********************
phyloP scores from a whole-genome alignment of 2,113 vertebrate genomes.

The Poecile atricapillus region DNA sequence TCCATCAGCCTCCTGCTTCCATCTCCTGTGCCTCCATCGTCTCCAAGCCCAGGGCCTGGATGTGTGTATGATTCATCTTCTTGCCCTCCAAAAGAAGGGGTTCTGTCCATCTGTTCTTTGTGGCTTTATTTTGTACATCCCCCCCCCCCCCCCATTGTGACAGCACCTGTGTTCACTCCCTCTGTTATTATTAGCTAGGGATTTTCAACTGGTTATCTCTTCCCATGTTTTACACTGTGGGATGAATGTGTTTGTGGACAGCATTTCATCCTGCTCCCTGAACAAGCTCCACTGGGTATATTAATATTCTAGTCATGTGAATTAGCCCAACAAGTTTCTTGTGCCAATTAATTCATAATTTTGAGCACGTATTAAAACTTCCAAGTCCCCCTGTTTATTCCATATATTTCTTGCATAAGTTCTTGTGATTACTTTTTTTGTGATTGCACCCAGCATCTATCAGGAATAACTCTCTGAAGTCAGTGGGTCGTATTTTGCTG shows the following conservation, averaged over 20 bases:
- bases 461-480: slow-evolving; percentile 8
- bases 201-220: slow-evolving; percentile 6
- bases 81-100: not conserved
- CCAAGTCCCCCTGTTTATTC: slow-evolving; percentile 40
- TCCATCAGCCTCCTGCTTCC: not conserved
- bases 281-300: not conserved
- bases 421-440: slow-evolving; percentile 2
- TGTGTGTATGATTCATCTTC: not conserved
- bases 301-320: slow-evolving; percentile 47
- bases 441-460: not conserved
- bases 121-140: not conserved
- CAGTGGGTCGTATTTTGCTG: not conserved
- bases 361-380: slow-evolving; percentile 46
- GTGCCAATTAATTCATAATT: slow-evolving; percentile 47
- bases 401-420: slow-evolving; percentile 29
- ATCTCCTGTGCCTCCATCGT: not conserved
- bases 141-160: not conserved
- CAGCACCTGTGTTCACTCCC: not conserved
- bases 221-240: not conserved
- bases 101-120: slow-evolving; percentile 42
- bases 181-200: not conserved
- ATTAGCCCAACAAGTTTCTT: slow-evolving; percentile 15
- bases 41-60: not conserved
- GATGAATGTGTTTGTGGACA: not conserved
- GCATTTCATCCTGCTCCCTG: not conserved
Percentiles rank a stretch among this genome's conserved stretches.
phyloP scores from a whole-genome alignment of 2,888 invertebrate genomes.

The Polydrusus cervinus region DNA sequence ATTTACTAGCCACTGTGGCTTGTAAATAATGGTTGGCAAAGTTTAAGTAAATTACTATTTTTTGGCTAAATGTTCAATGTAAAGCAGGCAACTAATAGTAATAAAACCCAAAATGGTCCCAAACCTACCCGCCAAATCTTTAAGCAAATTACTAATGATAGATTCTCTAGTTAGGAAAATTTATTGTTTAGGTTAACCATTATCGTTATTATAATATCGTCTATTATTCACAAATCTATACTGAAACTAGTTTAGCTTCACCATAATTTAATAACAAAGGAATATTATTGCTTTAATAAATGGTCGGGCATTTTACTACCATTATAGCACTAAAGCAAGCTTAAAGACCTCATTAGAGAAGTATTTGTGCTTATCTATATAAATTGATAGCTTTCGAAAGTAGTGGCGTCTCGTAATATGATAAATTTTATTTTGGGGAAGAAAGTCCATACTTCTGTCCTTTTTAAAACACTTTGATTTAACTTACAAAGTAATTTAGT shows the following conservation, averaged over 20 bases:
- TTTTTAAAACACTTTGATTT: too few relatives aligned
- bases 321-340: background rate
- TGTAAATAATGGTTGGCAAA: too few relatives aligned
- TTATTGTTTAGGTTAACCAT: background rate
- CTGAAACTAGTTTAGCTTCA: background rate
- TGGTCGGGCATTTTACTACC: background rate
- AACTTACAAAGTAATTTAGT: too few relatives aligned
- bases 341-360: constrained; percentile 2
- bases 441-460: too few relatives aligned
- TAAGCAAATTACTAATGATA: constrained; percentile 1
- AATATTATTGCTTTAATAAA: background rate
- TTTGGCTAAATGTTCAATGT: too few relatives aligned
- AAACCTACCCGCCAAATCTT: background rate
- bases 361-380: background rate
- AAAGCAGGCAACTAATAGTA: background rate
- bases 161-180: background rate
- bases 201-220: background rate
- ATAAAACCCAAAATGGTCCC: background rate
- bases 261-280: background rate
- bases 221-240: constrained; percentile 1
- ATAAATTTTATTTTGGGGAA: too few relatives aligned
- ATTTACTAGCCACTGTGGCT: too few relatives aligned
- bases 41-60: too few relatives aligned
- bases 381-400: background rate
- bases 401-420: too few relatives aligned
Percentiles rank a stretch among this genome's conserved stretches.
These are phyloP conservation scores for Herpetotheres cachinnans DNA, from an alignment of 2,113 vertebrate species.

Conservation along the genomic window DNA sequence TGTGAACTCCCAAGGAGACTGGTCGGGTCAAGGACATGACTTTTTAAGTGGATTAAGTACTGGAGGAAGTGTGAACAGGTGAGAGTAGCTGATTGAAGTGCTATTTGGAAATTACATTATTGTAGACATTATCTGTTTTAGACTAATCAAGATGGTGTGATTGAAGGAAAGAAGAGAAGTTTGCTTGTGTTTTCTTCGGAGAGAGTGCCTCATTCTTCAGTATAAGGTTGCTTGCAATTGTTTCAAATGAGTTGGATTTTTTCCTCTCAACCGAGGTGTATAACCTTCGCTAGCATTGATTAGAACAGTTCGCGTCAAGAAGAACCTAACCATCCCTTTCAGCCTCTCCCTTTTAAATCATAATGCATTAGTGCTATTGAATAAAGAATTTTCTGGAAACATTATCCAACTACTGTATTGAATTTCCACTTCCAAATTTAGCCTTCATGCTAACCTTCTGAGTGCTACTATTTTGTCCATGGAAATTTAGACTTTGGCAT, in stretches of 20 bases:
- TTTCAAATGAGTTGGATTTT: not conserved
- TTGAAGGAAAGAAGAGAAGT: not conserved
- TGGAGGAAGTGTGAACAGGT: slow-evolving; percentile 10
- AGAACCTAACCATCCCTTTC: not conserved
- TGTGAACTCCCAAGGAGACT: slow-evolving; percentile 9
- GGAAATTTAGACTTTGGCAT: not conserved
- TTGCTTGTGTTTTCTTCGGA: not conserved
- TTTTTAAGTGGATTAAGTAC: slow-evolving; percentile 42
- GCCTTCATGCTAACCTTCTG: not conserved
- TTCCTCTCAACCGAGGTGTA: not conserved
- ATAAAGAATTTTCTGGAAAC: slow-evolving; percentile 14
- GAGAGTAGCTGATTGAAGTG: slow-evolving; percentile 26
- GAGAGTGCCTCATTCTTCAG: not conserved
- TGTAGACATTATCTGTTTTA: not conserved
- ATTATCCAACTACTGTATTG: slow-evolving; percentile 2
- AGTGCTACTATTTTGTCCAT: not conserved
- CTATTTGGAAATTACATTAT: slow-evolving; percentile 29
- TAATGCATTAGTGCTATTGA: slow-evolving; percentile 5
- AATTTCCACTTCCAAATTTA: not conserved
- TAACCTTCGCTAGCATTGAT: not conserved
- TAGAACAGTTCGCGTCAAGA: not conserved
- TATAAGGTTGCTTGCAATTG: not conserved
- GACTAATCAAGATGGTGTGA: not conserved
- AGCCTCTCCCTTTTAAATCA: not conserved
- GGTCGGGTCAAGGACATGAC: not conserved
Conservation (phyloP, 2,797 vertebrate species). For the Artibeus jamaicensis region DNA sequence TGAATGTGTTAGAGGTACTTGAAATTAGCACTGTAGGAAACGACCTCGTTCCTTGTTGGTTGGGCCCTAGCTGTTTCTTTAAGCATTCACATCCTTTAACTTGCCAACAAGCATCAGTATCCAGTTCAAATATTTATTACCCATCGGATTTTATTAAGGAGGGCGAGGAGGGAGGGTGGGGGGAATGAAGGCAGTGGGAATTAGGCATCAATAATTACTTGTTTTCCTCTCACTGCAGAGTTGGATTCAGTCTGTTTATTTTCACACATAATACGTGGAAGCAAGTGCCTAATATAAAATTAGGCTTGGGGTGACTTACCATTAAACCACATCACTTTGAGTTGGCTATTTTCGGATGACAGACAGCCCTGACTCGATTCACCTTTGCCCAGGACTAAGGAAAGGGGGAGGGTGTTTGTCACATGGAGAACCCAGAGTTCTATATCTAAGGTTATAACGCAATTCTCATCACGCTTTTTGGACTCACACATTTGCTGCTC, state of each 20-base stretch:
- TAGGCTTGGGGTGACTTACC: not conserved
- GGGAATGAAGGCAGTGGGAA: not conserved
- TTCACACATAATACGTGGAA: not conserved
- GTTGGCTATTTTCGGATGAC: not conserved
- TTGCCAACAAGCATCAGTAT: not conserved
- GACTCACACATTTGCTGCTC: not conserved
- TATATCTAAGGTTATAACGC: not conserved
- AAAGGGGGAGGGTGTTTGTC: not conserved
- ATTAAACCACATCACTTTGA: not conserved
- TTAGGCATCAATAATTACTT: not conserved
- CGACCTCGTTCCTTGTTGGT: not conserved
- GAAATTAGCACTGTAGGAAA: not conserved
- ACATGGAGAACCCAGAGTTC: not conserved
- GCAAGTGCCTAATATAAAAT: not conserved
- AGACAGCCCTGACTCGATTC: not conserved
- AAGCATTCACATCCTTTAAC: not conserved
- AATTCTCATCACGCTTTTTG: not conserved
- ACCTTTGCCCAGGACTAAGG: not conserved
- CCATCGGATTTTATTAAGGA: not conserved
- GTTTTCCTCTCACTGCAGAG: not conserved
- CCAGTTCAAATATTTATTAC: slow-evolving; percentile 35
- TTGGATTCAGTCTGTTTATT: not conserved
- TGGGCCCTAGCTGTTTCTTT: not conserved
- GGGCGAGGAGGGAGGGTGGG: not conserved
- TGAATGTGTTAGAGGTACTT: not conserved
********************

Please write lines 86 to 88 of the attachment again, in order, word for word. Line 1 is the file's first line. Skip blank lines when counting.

- GGGAATGAAGGCAGTGGGAA: not conserved
- TTCACACATAATACGTGGAA: not conserved
- GTTGGCTATTTTCGGATGAC: not conserved